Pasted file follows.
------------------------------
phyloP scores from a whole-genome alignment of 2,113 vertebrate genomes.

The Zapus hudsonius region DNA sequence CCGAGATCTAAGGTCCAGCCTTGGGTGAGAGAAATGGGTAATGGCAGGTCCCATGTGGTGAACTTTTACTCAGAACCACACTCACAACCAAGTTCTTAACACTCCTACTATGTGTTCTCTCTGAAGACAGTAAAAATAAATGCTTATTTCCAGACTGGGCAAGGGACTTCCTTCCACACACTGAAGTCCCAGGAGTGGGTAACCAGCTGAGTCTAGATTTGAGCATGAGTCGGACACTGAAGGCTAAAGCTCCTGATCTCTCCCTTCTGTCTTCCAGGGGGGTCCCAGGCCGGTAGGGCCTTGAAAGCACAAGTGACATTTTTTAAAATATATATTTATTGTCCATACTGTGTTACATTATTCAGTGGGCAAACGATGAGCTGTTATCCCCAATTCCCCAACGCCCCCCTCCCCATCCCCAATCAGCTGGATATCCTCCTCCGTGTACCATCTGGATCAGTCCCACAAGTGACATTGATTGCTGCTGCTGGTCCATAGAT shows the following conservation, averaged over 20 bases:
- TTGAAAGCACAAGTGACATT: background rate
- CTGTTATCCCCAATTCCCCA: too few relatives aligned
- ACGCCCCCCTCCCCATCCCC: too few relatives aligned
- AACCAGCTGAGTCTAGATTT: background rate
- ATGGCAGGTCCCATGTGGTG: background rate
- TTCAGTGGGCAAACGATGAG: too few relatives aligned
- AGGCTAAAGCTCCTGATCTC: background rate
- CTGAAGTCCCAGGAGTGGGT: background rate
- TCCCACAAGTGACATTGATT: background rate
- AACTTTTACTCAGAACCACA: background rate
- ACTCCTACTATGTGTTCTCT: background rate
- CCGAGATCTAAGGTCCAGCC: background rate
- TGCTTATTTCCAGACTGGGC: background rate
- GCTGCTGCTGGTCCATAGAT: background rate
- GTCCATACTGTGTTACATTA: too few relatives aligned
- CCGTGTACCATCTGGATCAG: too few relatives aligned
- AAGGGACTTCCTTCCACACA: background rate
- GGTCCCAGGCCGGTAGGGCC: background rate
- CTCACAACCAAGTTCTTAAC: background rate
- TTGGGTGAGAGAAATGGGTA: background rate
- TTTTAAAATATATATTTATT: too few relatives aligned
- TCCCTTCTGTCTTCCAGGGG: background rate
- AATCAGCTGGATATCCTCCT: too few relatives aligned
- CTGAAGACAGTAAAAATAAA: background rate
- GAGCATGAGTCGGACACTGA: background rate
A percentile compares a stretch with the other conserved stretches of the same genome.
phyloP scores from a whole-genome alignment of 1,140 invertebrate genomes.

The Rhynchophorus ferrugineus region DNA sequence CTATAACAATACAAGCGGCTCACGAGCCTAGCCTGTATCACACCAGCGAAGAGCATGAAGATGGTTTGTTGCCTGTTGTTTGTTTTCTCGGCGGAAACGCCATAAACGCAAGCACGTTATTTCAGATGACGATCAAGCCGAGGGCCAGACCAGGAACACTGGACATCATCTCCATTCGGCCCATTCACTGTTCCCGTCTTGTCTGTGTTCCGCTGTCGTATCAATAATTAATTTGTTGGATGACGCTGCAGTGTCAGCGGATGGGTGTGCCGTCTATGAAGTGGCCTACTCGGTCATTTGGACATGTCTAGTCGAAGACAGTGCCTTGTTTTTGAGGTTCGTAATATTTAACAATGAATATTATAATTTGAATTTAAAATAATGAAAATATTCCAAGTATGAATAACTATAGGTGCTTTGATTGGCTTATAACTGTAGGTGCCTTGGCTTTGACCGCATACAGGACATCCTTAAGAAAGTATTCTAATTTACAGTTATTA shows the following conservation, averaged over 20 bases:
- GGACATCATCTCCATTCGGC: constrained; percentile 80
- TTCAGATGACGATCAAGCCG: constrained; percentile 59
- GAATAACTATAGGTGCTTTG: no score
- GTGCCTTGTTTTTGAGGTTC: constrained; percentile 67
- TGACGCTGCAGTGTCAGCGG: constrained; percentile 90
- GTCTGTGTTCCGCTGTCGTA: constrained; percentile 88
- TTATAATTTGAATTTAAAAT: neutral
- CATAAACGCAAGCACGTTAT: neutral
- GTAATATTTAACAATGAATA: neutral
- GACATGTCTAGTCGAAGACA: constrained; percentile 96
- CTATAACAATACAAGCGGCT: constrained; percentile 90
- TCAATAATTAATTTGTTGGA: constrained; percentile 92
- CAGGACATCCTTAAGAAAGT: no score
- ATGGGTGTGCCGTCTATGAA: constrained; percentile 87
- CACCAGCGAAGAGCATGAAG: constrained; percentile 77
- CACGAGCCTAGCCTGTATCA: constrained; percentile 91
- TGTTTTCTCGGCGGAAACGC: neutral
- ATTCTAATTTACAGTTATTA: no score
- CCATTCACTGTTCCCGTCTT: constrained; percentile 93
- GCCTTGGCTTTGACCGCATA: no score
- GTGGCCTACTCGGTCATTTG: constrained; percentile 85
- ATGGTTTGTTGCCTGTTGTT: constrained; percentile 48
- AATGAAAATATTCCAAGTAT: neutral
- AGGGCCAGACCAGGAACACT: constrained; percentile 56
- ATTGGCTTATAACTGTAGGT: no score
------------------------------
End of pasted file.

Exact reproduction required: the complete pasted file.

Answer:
phyloP scores from a whole-genome alignment of 2,113 vertebrate genomes.

The Zapus hudsonius region DNA sequence CCGAGATCTAAGGTCCAGCCTTGGGTGAGAGAAATGGGTAATGGCAGGTCCCATGTGGTGAACTTTTACTCAGAACCACACTCACAACCAAGTTCTTAACACTCCTACTATGTGTTCTCTCTGAAGACAGTAAAAATAAATGCTTATTTCCAGACTGGGCAAGGGACTTCCTTCCACACACTGAAGTCCCAGGAGTGGGTAACCAGCTGAGTCTAGATTTGAGCATGAGTCGGACACTGAAGGCTAAAGCTCCTGATCTCTCCCTTCTGTCTTCCAGGGGGGTCCCAGGCCGGTAGGGCCTTGAAAGCACAAGTGACATTTTTTAAAATATATATTTATTGTCCATACTGTGTTACATTATTCAGTGGGCAAACGATGAGCTGTTATCCCCAATTCCCCAACGCCCCCCTCCCCATCCCCAATCAGCTGGATATCCTCCTCCGTGTACCATCTGGATCAGTCCCACAAGTGACATTGATTGCTGCTGCTGGTCCATAGAT shows the following conservation, averaged over 20 bases:
- TTGAAAGCACAAGTGACATT: background rate
- CTGTTATCCCCAATTCCCCA: too few relatives aligned
- ACGCCCCCCTCCCCATCCCC: too few relatives aligned
- AACCAGCTGAGTCTAGATTT: background rate
- ATGGCAGGTCCCATGTGGTG: background rate
- TTCAGTGGGCAAACGATGAG: too few relatives aligned
- AGGCTAAAGCTCCTGATCTC: background rate
- CTGAAGTCCCAGGAGTGGGT: background rate
- TCCCACAAGTGACATTGATT: background rate
- AACTTTTACTCAGAACCACA: background rate
- ACTCCTACTATGTGTTCTCT: background rate
- CCGAGATCTAAGGTCCAGCC: background rate
- TGCTTATTTCCAGACTGGGC: background rate
- GCTGCTGCTGGTCCATAGAT: background rate
- GTCCATACTGTGTTACATTA: too few relatives aligned
- CCGTGTACCATCTGGATCAG: too few relatives aligned
- AAGGGACTTCCTTCCACACA: background rate
- GGTCCCAGGCCGGTAGGGCC: background rate
- CTCACAACCAAGTTCTTAAC: background rate
- TTGGGTGAGAGAAATGGGTA: background rate
- TTTTAAAATATATATTTATT: too few relatives aligned
- TCCCTTCTGTCTTCCAGGGG: background rate
- AATCAGCTGGATATCCTCCT: too few relatives aligned
- CTGAAGACAGTAAAAATAAA: background rate
- GAGCATGAGTCGGACACTGA: background rate
A percentile compares a stretch with the other conserved stretches of the same genome.
phyloP scores from a whole-genome alignment of 1,140 invertebrate genomes.

The Rhynchophorus ferrugineus region DNA sequence CTATAACAATACAAGCGGCTCACGAGCCTAGCCTGTATCACACCAGCGAAGAGCATGAAGATGGTTTGTTGCCTGTTGTTTGTTTTCTCGGCGGAAACGCCATAAACGCAAGCACGTTATTTCAGATGACGATCAAGCCGAGGGCCAGACCAGGAACACTGGACATCATCTCCATTCGGCCCATTCACTGTTCCCGTCTTGTCTGTGTTCCGCTGTCGTATCAATAATTAATTTGTTGGATGACGCTGCAGTGTCAGCGGATGGGTGTGCCGTCTATGAAGTGGCCTACTCGGTCATTTGGACATGTCTAGTCGAAGACAGTGCCTTGTTTTTGAGGTTCGTAATATTTAACAATGAATATTATAATTTGAATTTAAAATAATGAAAATATTCCAAGTATGAATAACTATAGGTGCTTTGATTGGCTTATAACTGTAGGTGCCTTGGCTTTGACCGCATACAGGACATCCTTAAGAAAGTATTCTAATTTACAGTTATTA shows the following conservation, averaged over 20 bases:
- GGACATCATCTCCATTCGGC: constrained; percentile 80
- TTCAGATGACGATCAAGCCG: constrained; percentile 59
- GAATAACTATAGGTGCTTTG: no score
- GTGCCTTGTTTTTGAGGTTC: constrained; percentile 67
- TGACGCTGCAGTGTCAGCGG: constrained; percentile 90
- GTCTGTGTTCCGCTGTCGTA: constrained; percentile 88
- TTATAATTTGAATTTAAAAT: neutral
- CATAAACGCAAGCACGTTAT: neutral
- GTAATATTTAACAATGAATA: neutral
- GACATGTCTAGTCGAAGACA: constrained; percentile 96
- CTATAACAATACAAGCGGCT: constrained; percentile 90
- TCAATAATTAATTTGTTGGA: constrained; percentile 92
- CAGGACATCCTTAAGAAAGT: no score
- ATGGGTGTGCCGTCTATGAA: constrained; percentile 87
- CACCAGCGAAGAGCATGAAG: constrained; percentile 77
- CACGAGCCTAGCCTGTATCA: constrained; percentile 91
- TGTTTTCTCGGCGGAAACGC: neutral
- ATTCTAATTTACAGTTATTA: no score
- CCATTCACTGTTCCCGTCTT: constrained; percentile 93
- GCCTTGGCTTTGACCGCATA: no score
- GTGGCCTACTCGGTCATTTG: constrained; percentile 85
- ATGGTTTGTTGCCTGTTGTT: constrained; percentile 48
- AATGAAAATATTCCAAGTAT: neutral
- AGGGCCAGACCAGGAACACT: constrained; percentile 56
- ATTGGCTTATAACTGTAGGT: no score